UC Merced's existing campus, now in Phase I of development, does not include any protected wetlands and is not affected by the permitting process. Phase I will encompass approximately 105 acres and accommodate up to 5,000 students at build out, anticipated around 2012. Future phases will include another 805 acres on adjacent land and increase total campus capacity to approximately 25,000 students by 2035. The university community, to be built on an adjacent parcel of 2,000 acres directly south of the campus, is an integral part of the project.

In previous filings and public statements, the university has repeatedly stated its commitment to "full mitigation," both in quantity and quality of lands affected, thereby meeting or exceeding all federal requirements for wetlands development.

"We have the resolve, the scientific expertise and the resources necessary to create or restore wetlands equal in size and quality to any we affect," said Tomlinson-Keasey. "We are fully committed to a 'zero net loss' standard - that is, there will be no net loss of wetlands or their functional values resulting from our development."

Tomlinson-Keasey said the university has considered a number of alternative sites and concluded that none would fulfill the defined purpose of the campus and university community.

"Any other site would involve dozens of individual parcels of land and property owners, making their acquisition extremely problematic," she said. Any site that does not incorporate an adjacent community would result in farmland destruction and traffic management, and would negatively impact the region's air quality.

"Only the university's proposed site would allow for the continued, cost-effective development of the type of beneficial research university long anticipated and much needed by the Central Valley," said Tomlinson-Keasey. "We are already well along in addressing the real educational and economic needs of this fast-growing, historically underserved region. The interests of Valley residents are best served by moving ahead with the proposed site as planned while holding ourselves to the high standards we have set for full environmental mitigation."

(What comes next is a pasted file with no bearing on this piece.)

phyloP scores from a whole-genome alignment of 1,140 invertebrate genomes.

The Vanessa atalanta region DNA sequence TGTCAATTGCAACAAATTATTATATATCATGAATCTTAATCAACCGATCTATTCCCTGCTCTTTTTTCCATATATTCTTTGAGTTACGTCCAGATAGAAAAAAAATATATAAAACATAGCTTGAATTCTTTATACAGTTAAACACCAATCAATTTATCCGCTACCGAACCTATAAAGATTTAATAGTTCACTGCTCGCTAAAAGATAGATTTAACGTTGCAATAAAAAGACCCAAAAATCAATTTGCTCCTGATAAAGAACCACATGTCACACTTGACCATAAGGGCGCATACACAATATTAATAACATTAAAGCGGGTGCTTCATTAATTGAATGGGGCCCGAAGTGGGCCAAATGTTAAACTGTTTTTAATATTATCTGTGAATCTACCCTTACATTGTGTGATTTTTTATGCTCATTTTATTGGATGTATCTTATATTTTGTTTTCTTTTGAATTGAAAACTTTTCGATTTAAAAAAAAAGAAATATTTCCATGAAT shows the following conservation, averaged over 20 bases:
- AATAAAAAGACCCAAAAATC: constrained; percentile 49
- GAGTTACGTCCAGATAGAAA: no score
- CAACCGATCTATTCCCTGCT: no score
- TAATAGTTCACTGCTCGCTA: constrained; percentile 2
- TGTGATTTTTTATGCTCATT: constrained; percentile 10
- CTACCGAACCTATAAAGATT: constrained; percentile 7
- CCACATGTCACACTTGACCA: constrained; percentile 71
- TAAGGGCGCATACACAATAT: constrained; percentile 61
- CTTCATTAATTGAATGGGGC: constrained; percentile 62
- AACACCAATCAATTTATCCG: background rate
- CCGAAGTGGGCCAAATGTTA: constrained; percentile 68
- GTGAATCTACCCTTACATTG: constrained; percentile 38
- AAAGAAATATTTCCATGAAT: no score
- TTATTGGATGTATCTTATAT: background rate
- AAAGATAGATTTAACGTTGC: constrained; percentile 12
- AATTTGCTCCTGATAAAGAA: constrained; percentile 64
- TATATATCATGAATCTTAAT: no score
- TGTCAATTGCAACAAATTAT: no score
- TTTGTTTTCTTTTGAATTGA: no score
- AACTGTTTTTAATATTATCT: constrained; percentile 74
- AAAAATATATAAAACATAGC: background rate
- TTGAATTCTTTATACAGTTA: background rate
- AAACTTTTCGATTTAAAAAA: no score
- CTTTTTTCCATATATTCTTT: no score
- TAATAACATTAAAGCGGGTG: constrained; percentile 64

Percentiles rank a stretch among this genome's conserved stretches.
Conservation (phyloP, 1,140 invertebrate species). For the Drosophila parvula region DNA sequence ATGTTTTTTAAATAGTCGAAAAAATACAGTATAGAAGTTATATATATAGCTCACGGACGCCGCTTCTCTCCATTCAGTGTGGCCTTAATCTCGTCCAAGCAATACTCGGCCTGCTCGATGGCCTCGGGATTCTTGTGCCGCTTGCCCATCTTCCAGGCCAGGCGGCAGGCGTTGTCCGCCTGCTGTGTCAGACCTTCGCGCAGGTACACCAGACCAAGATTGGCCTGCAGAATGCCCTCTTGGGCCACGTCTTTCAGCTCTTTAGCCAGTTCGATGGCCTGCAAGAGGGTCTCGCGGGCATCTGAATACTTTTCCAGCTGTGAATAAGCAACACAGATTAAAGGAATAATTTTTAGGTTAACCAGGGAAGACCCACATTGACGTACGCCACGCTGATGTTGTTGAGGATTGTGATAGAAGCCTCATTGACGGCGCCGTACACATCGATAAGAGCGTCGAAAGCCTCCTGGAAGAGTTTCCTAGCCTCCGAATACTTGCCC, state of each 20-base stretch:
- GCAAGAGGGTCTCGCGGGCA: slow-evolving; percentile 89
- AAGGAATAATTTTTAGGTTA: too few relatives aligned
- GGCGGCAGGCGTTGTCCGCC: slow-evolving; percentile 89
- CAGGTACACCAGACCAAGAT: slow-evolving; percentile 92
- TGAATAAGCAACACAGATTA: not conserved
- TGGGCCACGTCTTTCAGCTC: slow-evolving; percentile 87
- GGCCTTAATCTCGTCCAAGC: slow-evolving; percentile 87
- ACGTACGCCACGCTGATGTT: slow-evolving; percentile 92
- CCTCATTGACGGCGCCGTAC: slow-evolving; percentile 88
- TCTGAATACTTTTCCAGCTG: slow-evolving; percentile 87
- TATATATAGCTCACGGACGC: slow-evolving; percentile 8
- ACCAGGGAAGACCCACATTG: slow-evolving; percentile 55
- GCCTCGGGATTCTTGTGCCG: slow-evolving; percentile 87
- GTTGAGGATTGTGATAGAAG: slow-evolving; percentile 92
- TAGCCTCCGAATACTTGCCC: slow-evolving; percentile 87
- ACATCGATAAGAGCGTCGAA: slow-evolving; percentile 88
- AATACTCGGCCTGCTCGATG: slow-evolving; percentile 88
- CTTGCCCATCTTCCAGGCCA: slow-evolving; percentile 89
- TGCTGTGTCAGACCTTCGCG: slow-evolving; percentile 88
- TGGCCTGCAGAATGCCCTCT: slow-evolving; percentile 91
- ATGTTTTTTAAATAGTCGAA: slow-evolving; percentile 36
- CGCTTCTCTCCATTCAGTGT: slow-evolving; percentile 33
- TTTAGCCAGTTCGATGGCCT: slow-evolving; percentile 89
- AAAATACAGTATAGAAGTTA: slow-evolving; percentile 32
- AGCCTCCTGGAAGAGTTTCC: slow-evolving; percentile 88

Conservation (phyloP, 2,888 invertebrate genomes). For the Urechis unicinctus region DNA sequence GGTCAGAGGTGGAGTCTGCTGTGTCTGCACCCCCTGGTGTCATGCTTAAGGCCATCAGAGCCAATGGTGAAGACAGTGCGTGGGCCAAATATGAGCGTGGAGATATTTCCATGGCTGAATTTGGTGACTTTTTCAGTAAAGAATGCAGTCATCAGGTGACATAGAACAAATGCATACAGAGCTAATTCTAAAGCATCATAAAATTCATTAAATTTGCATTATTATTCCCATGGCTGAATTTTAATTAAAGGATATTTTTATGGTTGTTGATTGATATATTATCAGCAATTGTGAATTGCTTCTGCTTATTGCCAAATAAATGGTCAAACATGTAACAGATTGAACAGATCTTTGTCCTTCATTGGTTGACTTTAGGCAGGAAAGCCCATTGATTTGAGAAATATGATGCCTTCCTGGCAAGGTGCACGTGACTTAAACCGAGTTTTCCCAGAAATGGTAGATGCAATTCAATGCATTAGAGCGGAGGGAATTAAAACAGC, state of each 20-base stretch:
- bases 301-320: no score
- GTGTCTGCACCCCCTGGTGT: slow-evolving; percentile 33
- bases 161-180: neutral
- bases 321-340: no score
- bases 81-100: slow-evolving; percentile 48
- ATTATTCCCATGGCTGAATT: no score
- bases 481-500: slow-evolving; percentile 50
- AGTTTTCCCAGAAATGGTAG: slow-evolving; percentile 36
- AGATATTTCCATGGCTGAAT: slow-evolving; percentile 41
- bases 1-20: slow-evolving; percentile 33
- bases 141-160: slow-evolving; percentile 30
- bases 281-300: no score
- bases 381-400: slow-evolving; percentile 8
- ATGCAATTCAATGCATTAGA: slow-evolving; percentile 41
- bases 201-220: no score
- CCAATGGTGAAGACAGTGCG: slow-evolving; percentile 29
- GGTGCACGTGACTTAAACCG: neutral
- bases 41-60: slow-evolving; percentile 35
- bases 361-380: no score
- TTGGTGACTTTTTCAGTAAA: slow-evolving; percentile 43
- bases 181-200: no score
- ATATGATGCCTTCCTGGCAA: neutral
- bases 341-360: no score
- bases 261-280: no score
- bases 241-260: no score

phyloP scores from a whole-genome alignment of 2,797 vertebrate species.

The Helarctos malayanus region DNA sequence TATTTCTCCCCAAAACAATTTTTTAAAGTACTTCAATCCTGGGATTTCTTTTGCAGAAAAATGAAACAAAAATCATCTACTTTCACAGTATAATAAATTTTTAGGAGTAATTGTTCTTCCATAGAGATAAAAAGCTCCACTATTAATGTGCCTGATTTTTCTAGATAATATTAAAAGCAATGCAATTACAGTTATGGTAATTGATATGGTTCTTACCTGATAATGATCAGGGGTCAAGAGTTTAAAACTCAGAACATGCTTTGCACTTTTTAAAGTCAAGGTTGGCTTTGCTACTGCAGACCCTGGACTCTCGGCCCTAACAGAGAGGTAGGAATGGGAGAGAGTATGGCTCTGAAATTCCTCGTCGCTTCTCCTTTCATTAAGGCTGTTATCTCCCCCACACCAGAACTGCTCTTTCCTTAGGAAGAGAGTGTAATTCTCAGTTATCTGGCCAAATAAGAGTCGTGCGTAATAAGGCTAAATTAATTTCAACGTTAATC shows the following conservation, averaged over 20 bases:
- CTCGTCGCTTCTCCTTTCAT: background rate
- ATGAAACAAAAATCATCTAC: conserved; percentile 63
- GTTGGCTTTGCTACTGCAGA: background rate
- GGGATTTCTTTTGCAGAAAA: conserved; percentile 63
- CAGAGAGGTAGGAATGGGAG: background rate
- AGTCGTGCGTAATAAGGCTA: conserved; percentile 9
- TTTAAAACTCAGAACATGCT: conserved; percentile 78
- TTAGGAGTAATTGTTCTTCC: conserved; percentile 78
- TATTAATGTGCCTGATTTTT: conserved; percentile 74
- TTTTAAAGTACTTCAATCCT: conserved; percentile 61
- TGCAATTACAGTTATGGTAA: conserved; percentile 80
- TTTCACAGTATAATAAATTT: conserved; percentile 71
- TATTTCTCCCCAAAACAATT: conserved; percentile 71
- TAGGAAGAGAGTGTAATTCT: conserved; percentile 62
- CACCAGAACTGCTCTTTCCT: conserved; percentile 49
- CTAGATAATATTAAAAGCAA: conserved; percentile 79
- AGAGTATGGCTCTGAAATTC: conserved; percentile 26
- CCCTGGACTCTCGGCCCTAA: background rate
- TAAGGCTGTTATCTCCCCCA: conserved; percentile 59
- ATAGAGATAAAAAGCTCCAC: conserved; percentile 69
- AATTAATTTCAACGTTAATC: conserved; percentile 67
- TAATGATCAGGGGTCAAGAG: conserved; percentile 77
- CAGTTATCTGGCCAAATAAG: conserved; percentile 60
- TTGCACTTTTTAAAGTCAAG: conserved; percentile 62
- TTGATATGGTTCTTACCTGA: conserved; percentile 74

Tomlinson-Keasey noted that the university has already placed more than 25,000 acres of high-quality vernal-pool habitat under permanent protection. Each of these purchases was reviewed by a number of state and federal agencies. In addition, the university has committed to the preservation or enhancement of one acre of habitat for every acre of developed land containing vernal pools.

The permitting process will include a 60-day period for public comment as well as a four-hour public hearing conducted by the Army Corps. Dates will be determined by the Corps.

"We welcome the open review process and look forward to addressing any concerns related to our permit application after the public process has taken place," said Tomlinson-Keasey.

UC Merced opened September 5, 2005 as the 10th campus in the University of California system and the first American research university to open in the 21st century. The campus significantly expands access to the UC system for students throughout the state, with a special mission to increase college-going rates among students in the San Joaquin Valley. It also serves as a major base of advanced research and as a stimulus to economic growth and diversification throughout the region. Situated near Yosemite National Park, the university is expected to grow rapidly, topping out at approximately 25,000 students within 30 years.